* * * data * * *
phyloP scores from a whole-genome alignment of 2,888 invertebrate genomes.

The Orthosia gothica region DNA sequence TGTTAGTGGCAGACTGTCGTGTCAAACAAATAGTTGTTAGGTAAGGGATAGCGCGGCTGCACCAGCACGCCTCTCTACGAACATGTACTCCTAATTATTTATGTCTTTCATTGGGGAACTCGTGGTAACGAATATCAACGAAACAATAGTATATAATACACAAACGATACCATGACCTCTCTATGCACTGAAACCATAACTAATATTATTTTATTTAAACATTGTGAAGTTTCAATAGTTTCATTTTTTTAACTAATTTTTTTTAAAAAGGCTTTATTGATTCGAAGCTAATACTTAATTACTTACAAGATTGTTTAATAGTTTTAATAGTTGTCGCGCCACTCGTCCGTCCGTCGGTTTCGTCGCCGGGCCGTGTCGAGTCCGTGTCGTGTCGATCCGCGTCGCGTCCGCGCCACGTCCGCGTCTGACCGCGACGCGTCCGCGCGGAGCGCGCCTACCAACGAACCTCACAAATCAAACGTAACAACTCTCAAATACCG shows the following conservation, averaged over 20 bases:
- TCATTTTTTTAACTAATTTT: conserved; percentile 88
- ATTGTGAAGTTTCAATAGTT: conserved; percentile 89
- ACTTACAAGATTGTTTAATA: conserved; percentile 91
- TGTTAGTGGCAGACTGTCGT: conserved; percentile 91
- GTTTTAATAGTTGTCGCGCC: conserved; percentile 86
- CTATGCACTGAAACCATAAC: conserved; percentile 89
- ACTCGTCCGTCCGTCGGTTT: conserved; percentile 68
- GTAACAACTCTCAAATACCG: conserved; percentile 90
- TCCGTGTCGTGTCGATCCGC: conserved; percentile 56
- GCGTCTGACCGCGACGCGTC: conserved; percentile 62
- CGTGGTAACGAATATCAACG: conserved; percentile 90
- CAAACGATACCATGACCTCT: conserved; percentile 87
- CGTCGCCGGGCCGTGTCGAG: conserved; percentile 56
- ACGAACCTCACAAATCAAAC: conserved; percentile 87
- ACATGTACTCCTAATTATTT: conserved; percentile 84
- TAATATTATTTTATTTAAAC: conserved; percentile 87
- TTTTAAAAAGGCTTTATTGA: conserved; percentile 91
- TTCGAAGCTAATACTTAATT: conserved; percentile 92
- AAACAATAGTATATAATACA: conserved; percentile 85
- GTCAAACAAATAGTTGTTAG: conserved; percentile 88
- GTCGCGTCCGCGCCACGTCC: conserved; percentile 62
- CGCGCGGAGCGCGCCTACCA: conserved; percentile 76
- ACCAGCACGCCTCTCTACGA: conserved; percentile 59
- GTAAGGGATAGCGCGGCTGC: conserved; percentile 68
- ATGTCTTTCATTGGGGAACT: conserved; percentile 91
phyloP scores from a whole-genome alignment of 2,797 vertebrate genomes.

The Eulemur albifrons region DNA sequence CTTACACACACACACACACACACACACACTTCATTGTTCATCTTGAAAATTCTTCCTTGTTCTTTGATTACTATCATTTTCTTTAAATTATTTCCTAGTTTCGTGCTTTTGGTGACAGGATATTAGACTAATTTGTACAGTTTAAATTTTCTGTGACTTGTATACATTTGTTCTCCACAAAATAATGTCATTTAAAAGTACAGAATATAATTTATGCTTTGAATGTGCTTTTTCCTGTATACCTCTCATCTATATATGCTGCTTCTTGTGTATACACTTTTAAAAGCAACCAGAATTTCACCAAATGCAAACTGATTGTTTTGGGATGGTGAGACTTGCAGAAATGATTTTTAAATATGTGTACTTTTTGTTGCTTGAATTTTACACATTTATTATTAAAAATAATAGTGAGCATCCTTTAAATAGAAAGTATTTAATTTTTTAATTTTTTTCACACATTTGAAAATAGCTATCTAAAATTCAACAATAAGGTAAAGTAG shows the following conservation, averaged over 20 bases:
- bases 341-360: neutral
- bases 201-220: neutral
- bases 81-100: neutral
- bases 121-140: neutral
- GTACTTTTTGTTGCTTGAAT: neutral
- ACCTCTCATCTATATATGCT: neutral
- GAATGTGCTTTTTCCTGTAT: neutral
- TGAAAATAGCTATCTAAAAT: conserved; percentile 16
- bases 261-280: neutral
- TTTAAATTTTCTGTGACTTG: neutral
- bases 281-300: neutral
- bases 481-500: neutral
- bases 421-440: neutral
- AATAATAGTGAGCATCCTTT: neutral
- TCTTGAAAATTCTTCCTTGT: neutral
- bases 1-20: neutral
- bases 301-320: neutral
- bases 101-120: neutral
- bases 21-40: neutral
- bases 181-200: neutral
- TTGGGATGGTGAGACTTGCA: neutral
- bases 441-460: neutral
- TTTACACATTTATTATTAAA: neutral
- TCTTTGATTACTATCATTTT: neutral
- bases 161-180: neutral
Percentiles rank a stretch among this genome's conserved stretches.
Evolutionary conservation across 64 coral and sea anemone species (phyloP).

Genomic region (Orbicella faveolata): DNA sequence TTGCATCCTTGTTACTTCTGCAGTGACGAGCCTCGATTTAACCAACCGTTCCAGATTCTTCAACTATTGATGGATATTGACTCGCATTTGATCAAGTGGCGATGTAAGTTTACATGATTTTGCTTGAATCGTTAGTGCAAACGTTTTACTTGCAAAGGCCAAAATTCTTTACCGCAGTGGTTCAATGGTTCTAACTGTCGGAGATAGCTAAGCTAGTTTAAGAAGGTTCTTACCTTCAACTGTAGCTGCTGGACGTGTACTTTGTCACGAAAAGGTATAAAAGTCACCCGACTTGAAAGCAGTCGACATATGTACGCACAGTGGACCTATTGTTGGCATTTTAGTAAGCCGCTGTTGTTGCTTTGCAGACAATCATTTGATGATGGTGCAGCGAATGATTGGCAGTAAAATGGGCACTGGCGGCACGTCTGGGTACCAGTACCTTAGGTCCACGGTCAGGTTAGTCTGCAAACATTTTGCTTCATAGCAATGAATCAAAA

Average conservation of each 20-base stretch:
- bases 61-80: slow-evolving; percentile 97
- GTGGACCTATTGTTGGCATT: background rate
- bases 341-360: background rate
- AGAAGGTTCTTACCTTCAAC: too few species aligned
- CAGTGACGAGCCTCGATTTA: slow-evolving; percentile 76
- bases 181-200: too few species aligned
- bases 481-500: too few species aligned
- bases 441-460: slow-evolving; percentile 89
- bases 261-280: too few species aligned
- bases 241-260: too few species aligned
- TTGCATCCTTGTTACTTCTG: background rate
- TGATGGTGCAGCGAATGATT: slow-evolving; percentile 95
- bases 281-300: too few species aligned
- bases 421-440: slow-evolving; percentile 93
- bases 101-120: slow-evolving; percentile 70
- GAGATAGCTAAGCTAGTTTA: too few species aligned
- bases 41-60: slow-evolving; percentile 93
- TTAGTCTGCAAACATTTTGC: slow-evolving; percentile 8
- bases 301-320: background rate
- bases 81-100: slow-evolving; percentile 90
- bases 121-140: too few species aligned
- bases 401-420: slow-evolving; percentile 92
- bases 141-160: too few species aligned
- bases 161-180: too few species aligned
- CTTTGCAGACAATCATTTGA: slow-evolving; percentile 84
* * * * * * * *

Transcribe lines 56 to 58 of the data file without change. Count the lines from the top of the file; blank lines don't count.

Evolutionary conservation across 64 coral and sea anemone species (phyloP).

Genomic region (Orbicella faveolata): DNA sequence TTGCATCCTTGTTACTTCTGCAGTGACGAGCCTCGATTTAACCAACCGTTCCAGATTCTTCAACTATTGATGGATATTGACTCGCATTTGATCAAGTGGCGATGTAAGTTTACATGATTTTGCTTGAATCGTTAGTGCAAACGTTTTACTTGCAAAGGCCAAAATTCTTTACCGCAGTGGTTCAATGGTTCTAACTGTCGGAGATAGCTAAGCTAGTTTAAGAAGGTTCTTACCTTCAACTGTAGCTGCTGGACGTGTACTTTGTCACGAAAAGGTATAAAAGTCACCCGACTTGAAAGCAGTCGACATATGTACGCACAGTGGACCTATTGTTGGCATTTTAGTAAGCCGCTGTTGTTGCTTTGCAGACAATCATTTGATGATGGTGCAGCGAATGATTGGCAGTAAAATGGGCACTGGCGGCACGTCTGGGTACCAGTACCTTAGGTCCACGGTCAGGTTAGTCTGCAAACATTTTGCTTCATAGCAATGAATCAAAA

Average conservation of each 20-base stretch: